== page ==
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OU racing produces its best season in team history


Jay C. Upchurch July 9th, 2009

In Norman, the University of Oklahoma has forged a football tradition steeped in history, filled with more than a century's worth of colorful characters, unforgettable moments and unparalleled s...

ou-racing

In Norman, the University of Oklahoma has forged a football tradition steeped in history, filled with more than a century's worth of colorful characters, unforgettable moments and unparalleled success.

Across campus at the OU College of Engineering, the fan base pales in comparison. Saturday crowds are practically nonexistent and the roster of talent contains nary a single household name.

Still, the Sooner racing team has managed to build a fairly respectable name for itself in the Society of Automotive Engineers (SAE) over the last few years. In fact, the 19-member crew " all mechanical engineering majors " recently finished off the most successful racing season in the program's 15-year history.

OU closed the 2009 season with consecutive top-5 finishes, including a fifth-place finish at the Formula-SAE West competition in Fontana, Calif. That field included 80 teams representing 10 countries and 24 states.

And yes, Oklahoma beat Texas.

"It was a great year," said David Collins, team president and junior-to-be. "We did well basically everywhere we went with this car, including a second-place finish at Virginia. This season's results definitely put us among the top teams in the Formula-SAE competition."

STUDENT-BASED ENGINEERING TEAMS
An international competition devised of student-based engineering teams that design, build and drive small-scale Formula One and Indy-style race cars, Formula-SAE has grown to more than 400 teams in 30 different countries over the past decade.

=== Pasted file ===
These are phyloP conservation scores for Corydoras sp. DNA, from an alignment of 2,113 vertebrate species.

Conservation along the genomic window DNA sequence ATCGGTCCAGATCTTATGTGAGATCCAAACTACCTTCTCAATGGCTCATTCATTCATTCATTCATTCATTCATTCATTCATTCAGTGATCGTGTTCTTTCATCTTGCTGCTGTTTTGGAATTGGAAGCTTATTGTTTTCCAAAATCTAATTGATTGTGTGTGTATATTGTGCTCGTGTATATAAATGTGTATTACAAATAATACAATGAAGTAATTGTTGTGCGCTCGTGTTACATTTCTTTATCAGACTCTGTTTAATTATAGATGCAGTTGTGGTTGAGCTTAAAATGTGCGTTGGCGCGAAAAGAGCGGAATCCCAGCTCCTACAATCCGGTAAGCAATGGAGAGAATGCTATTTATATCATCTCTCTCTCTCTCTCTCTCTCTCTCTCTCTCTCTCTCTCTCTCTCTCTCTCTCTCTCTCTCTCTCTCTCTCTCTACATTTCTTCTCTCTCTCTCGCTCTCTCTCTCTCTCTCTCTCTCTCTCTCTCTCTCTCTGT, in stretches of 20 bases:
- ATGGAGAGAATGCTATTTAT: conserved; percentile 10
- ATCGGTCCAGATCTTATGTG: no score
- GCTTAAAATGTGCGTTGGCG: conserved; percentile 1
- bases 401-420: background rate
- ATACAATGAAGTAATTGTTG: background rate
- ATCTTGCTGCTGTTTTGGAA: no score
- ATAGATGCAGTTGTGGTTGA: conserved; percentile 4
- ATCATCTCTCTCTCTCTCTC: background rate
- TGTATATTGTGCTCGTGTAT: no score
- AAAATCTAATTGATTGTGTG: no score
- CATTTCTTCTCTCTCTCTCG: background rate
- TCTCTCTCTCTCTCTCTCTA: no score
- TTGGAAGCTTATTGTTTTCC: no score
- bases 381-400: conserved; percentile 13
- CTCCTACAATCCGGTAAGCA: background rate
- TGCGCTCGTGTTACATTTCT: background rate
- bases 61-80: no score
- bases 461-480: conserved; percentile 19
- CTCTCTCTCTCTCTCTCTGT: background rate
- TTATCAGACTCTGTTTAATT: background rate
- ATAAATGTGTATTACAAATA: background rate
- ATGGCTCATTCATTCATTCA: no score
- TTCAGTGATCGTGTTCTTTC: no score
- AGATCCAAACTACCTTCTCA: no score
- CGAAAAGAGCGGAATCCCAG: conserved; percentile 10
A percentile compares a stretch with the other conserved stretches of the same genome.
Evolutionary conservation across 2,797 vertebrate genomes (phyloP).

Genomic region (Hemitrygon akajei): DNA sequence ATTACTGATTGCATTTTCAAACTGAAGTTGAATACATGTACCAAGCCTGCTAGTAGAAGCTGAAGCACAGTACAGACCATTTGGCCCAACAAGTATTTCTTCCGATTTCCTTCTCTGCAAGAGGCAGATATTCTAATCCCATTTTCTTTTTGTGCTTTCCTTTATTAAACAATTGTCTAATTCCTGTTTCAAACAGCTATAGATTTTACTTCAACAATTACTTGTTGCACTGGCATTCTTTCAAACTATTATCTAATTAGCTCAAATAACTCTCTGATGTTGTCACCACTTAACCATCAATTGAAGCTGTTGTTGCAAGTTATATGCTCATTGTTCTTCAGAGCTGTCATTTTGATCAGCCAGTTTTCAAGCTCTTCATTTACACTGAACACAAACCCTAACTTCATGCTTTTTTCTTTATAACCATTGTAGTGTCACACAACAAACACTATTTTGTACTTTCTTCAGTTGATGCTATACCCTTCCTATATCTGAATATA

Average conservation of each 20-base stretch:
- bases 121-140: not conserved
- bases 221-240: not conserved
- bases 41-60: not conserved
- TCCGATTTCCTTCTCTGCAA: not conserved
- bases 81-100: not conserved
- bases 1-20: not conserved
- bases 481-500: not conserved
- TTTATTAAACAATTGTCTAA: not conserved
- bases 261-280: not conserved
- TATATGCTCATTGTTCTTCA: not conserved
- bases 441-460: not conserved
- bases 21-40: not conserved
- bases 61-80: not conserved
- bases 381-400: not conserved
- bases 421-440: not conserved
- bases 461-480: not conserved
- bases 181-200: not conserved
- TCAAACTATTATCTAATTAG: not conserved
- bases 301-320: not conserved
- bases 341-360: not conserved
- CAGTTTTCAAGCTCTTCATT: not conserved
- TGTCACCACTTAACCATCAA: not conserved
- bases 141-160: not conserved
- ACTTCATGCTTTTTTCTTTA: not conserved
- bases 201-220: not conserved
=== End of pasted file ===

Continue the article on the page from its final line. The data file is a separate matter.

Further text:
OU launched its racing team back in 1994 to help promote "creativity, management, budgeting, goal-setting, testing and promote competition," according to its Web site.

The Sooner crew took a major step forward last season with its first-ever top-5 finish. The momentum of that performance undoubtedly carried over to 2009 and the redesigned car that promoted both fuel economy and higher safety standards.

"The primary focus of the team is engineering design. We come up with a new design every year, and the car we put out there this year was much different than last year's design," Collins said.

The '09 model tipped the scales at just under 400 pounds, almost 100 pounds lighter than last year's model. And in order to be even more fuel-efficient, the new design included a 550-cc, two-cylinder (55-horsepower) engine " compared to the 600-cc, 4-cylinder utilized in 2008.

"We sacrificed some power for better fuel efficiency, but it was well worth it in the long run," he said.

Collins described the basic objective of the project as "designing a car for the weekend autocross racer." Autocross racing is a type of motor-sport event emphasizing safety and low-budget competition on a challenging course marked by traffic cones.

"We've got a great relationship with the Lloyd Noble Center, where we do all of our practicing," he said. "We've been fortunate to receive the support we have from the university." "Jay C. Upchurch

 
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